You can structure a power of attorney
a number of different ways, and you can even name more than one agent to act on your behalf. There are several reasons why you might want to do this. Many people feel added comfort in knowing that their agents must come to a mutual agreement before making a decision. But this can be a difficult arrangement for your agents, particularly if they live in different places, or are unwilling to cooperate on certain points.
Multiple agents—how it’s supposed to work
When you appoint two or more agents
in a power of attorney, this is known as “concurrent agency,” which generally requires all agents to sign off on all transactions. In a perfect world, your agents see eye-to-eye and work together without conflict. However, this doesn’t always happen. If your agents disagree, their first step should be to consult with you about your wishes. However, it may be that you are currently unable to express them. In this case, your agents should seek the advice of a reputable attorney. If the issue is financially important, they may also want to consider each having their own attorneys.
Options when facing an insurmountable dispute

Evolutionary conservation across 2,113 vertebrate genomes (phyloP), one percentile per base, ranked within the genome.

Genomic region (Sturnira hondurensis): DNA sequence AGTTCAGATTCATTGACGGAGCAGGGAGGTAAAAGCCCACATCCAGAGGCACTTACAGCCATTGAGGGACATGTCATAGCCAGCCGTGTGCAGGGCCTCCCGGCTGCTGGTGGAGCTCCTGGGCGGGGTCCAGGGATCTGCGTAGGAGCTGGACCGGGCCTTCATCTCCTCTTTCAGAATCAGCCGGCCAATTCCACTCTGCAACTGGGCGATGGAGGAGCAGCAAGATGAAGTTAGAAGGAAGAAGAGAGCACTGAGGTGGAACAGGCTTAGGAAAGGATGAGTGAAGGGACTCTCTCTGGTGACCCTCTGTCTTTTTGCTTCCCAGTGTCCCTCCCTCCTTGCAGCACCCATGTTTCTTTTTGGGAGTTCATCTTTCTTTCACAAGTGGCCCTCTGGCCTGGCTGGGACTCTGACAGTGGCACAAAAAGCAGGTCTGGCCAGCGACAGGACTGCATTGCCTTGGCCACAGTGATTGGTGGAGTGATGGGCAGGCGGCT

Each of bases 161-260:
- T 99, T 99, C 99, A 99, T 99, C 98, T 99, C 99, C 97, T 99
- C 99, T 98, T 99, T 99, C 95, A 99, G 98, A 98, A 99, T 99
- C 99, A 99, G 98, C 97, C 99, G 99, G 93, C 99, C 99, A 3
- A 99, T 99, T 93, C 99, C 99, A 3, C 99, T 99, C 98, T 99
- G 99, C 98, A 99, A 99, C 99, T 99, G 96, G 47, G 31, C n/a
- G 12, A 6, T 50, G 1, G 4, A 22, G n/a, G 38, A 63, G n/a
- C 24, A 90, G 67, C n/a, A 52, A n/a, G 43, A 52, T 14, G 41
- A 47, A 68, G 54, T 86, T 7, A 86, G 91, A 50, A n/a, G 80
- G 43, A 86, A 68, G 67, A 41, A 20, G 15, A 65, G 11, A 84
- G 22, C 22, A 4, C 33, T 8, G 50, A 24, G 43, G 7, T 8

Sometimes, a dispute between agents becomes too difficult to resolve, and a judge will need to intervene. A dispute over a power of attorney is heard in a court of equity, rather than a court of law. While this might seem like a significant difference, all it means is that the goal is get a particular action or inaction, instead of money. The first step in untangling the dispute is filing a petition for relief in the court of equity where you live. This could be a local county court, or a court of equitable jurisdiction. If you’re unable to take part, the court will appoint someone to represent your best interests, known as an attorney guardian ad litem. All sides will have an opportunity to present their arguments to the court, including why the conflict should be resolved in their favor. Likewise, the ad litem will have an opportunity to review the evidence and information involved in the case, and will make a suggestion to the court. Keep in mind that court intervention is a costly and expensive route to take in a dispute. If one of your agents doesn’t believe having two powers of attorney will work, it may be wisest for them to decline the position. Alternatively, you may want to consider appointing agents to serve one at a time, as opposed to concurrently, as this greatly reduces the chances of conflict.